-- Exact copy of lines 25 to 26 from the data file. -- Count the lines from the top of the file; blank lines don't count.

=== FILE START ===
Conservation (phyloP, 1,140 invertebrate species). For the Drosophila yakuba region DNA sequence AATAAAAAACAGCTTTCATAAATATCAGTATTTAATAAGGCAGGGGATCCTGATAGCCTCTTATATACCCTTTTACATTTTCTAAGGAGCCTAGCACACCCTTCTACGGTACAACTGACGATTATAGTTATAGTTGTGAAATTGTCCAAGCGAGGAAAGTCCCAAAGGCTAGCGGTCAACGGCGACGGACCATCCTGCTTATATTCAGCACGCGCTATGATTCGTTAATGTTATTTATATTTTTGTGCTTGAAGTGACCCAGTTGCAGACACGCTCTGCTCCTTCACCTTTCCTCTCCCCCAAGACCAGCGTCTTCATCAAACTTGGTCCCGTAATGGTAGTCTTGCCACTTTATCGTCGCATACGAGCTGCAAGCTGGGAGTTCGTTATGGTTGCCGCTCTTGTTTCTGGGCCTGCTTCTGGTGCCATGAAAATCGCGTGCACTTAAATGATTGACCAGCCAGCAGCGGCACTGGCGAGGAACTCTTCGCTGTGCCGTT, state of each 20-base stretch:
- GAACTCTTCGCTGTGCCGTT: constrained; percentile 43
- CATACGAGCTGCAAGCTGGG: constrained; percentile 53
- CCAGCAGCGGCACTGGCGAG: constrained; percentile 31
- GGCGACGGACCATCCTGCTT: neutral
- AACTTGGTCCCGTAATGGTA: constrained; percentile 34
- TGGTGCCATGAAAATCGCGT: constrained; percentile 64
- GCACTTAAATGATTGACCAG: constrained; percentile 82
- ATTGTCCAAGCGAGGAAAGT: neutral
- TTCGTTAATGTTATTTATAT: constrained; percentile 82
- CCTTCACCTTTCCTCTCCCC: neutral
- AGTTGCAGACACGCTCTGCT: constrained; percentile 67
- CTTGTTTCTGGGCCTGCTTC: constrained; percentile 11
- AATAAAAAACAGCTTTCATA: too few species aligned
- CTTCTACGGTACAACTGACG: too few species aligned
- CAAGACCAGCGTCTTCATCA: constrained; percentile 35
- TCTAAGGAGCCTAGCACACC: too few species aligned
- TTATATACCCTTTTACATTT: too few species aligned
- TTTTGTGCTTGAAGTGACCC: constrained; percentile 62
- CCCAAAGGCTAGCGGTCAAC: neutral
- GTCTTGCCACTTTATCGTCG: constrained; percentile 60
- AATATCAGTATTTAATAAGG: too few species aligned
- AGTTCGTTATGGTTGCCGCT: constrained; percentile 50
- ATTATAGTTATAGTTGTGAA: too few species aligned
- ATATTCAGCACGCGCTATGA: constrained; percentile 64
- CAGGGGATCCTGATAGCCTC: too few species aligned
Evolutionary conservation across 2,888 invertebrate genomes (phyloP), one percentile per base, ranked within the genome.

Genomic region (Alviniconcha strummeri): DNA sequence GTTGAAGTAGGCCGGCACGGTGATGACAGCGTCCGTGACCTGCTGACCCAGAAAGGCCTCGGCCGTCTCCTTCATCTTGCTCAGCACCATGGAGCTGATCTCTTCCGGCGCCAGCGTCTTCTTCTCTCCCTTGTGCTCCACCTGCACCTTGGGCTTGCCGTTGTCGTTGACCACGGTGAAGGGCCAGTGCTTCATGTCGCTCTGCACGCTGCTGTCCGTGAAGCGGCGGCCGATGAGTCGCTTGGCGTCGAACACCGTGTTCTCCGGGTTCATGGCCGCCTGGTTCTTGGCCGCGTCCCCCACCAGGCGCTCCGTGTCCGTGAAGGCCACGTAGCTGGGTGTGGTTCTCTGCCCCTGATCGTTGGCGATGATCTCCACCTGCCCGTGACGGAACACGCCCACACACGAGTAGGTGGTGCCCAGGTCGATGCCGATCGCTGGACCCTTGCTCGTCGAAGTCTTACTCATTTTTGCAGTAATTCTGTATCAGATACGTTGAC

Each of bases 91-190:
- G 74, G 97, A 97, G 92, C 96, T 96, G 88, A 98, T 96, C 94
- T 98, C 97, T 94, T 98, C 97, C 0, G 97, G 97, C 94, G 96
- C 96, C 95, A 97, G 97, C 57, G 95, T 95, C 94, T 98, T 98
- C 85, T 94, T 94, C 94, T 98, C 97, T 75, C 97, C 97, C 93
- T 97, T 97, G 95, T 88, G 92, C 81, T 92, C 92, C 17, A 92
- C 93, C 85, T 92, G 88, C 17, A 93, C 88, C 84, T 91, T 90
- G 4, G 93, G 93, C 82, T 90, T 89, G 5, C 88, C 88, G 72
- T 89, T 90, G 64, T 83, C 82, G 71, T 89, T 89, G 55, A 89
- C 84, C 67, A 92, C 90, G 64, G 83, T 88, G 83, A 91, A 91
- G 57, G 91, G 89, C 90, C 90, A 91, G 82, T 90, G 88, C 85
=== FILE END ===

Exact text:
- ATATTCAGCACGCGCTATGA: constrained; percentile 64
- CAGGGGATCCTGATAGCCTC: too few species aligned